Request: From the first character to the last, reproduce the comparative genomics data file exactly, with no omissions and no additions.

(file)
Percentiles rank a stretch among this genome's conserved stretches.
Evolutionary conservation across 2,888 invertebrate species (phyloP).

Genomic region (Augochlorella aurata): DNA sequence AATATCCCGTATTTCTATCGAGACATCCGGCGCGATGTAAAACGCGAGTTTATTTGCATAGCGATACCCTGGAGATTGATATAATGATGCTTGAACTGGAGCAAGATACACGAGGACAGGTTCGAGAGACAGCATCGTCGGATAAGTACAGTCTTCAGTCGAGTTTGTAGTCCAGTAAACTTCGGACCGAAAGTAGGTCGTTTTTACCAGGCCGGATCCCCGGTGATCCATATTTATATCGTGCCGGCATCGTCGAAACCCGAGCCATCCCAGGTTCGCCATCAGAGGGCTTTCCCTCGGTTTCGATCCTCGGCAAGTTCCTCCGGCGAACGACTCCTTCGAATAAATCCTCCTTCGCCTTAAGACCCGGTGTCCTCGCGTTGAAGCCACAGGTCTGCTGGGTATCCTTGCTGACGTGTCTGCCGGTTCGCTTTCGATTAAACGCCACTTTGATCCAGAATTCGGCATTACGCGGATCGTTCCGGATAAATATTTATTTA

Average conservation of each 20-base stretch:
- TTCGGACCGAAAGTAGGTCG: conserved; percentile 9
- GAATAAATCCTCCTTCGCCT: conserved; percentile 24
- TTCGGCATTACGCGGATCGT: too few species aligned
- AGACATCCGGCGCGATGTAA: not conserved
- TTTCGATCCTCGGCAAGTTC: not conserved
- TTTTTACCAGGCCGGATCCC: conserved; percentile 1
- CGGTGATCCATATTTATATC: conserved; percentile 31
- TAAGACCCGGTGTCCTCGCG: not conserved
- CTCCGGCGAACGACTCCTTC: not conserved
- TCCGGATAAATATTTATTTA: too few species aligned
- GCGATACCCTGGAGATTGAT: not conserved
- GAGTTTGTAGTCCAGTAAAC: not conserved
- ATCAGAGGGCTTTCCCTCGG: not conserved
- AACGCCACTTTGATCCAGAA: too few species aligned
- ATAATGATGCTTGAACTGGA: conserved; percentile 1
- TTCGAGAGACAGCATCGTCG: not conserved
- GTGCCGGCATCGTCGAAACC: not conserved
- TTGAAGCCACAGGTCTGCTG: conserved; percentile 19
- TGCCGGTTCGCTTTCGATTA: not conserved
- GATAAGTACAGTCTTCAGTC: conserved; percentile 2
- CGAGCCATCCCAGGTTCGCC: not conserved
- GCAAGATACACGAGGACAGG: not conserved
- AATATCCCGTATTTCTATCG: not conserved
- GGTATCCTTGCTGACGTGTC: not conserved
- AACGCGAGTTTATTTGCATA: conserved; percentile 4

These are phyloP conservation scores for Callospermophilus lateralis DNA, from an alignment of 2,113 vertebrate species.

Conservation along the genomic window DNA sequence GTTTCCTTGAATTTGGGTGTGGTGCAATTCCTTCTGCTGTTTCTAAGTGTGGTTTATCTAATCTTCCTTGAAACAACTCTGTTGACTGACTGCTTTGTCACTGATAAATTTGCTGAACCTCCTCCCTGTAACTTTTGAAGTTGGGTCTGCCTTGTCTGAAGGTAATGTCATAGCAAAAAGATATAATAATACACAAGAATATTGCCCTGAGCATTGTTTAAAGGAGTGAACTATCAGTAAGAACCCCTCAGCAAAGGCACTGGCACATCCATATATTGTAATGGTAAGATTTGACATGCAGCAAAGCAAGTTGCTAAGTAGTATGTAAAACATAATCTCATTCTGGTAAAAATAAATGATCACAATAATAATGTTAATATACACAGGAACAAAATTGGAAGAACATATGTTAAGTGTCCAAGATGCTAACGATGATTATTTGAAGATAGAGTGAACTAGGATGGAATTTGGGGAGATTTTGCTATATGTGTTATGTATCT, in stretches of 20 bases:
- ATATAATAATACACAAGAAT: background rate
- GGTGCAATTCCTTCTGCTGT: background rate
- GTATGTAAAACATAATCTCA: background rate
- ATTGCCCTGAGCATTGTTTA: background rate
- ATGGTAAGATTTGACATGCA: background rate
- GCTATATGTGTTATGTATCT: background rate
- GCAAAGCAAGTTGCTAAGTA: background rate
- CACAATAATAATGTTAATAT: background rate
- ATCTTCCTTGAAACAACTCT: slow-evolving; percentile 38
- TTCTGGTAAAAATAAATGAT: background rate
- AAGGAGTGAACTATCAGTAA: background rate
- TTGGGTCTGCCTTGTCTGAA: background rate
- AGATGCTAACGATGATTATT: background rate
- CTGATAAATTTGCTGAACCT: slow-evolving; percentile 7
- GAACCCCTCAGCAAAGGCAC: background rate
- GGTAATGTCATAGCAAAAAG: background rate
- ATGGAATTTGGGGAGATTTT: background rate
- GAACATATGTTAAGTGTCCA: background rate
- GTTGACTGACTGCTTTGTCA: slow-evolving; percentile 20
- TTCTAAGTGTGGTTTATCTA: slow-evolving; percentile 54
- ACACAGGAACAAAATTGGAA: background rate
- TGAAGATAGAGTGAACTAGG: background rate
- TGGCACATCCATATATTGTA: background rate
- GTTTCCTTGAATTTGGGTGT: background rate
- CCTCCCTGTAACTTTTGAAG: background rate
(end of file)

Percentiles rank a stretch among this genome's conserved stretches.
Evolutionary conservation across 2,888 invertebrate species (phyloP).

Genomic region (Augochlorella aurata): DNA sequence AATATCCCGTATTTCTATCGAGACATCCGGCGCGATGTAAAACGCGAGTTTATTTGCATAGCGATACCCTGGAGATTGATATAATGATGCTTGAACTGGAGCAAGATACACGAGGACAGGTTCGAGAGACAGCATCGTCGGATAAGTACAGTCTTCAGTCGAGTTTGTAGTCCAGTAAACTTCGGACCGAAAGTAGGTCGTTTTTACCAGGCCGGATCCCCGGTGATCCATATTTATATCGTGCCGGCATCGTCGAAACCCGAGCCATCCCAGGTTCGCCATCAGAGGGCTTTCCCTCGGTTTCGATCCTCGGCAAGTTCCTCCGGCGAACGACTCCTTCGAATAAATCCTCCTTCGCCTTAAGACCCGGTGTCCTCGCGTTGAAGCCACAGGTCTGCTGGGTATCCTTGCTGACGTGTCTGCCGGTTCGCTTTCGATTAAACGCCACTTTGATCCAGAATTCGGCATTACGCGGATCGTTCCGGATAAATATTTATTTA

Average conservation of each 20-base stretch:
- TTCGGACCGAAAGTAGGTCG: conserved; percentile 9
- GAATAAATCCTCCTTCGCCT: conserved; percentile 24
- TTCGGCATTACGCGGATCGT: too few species aligned
- AGACATCCGGCGCGATGTAA: not conserved
- TTTCGATCCTCGGCAAGTTC: not conserved
- TTTTTACCAGGCCGGATCCC: conserved; percentile 1
- CGGTGATCCATATTTATATC: conserved; percentile 31
- TAAGACCCGGTGTCCTCGCG: not conserved
- CTCCGGCGAACGACTCCTTC: not conserved
- TCCGGATAAATATTTATTTA: too few species aligned
- GCGATACCCTGGAGATTGAT: not conserved
- GAGTTTGTAGTCCAGTAAAC: not conserved
- ATCAGAGGGCTTTCCCTCGG: not conserved
- AACGCCACTTTGATCCAGAA: too few species aligned
- ATAATGATGCTTGAACTGGA: conserved; percentile 1
- TTCGAGAGACAGCATCGTCG: not conserved
- GTGCCGGCATCGTCGAAACC: not conserved
- TTGAAGCCACAGGTCTGCTG: conserved; percentile 19
- TGCCGGTTCGCTTTCGATTA: not conserved
- GATAAGTACAGTCTTCAGTC: conserved; percentile 2
- CGAGCCATCCCAGGTTCGCC: not conserved
- GCAAGATACACGAGGACAGG: not conserved
- AATATCCCGTATTTCTATCG: not conserved
- GGTATCCTTGCTGACGTGTC: not conserved
- AACGCGAGTTTATTTGCATA: conserved; percentile 4

These are phyloP conservation scores for Callospermophilus lateralis DNA, from an alignment of 2,113 vertebrate species.

Conservation along the genomic window DNA sequence GTTTCCTTGAATTTGGGTGTGGTGCAATTCCTTCTGCTGTTTCTAAGTGTGGTTTATCTAATCTTCCTTGAAACAACTCTGTTGACTGACTGCTTTGTCACTGATAAATTTGCTGAACCTCCTCCCTGTAACTTTTGAAGTTGGGTCTGCCTTGTCTGAAGGTAATGTCATAGCAAAAAGATATAATAATACACAAGAATATTGCCCTGAGCATTGTTTAAAGGAGTGAACTATCAGTAAGAACCCCTCAGCAAAGGCACTGGCACATCCATATATTGTAATGGTAAGATTTGACATGCAGCAAAGCAAGTTGCTAAGTAGTATGTAAAACATAATCTCATTCTGGTAAAAATAAATGATCACAATAATAATGTTAATATACACAGGAACAAAATTGGAAGAACATATGTTAAGTGTCCAAGATGCTAACGATGATTATTTGAAGATAGAGTGAACTAGGATGGAATTTGGGGAGATTTTGCTATATGTGTTATGTATCT, in stretches of 20 bases:
- ATATAATAATACACAAGAAT: background rate
- GGTGCAATTCCTTCTGCTGT: background rate
- GTATGTAAAACATAATCTCA: background rate
- ATTGCCCTGAGCATTGTTTA: background rate
- ATGGTAAGATTTGACATGCA: background rate
- GCTATATGTGTTATGTATCT: background rate
- GCAAAGCAAGTTGCTAAGTA: background rate
- CACAATAATAATGTTAATAT: background rate
- ATCTTCCTTGAAACAACTCT: slow-evolving; percentile 38
- TTCTGGTAAAAATAAATGAT: background rate
- AAGGAGTGAACTATCAGTAA: background rate
- TTGGGTCTGCCTTGTCTGAA: background rate
- AGATGCTAACGATGATTATT: background rate
- CTGATAAATTTGCTGAACCT: slow-evolving; percentile 7
- GAACCCCTCAGCAAAGGCAC: background rate
- GGTAATGTCATAGCAAAAAG: background rate
- ATGGAATTTGGGGAGATTTT: background rate
- GAACATATGTTAAGTGTCCA: background rate
- GTTGACTGACTGCTTTGTCA: slow-evolving; percentile 20
- TTCTAAGTGTGGTTTATCTA: slow-evolving; percentile 54
- ACACAGGAACAAAATTGGAA: background rate
- TGAAGATAGAGTGAACTAGG: background rate
- TGGCACATCCATATATTGTA: background rate
- GTTTCCTTGAATTTGGGTGT: background rate
- CCTCCCTGTAACTTTTGAAG: background rate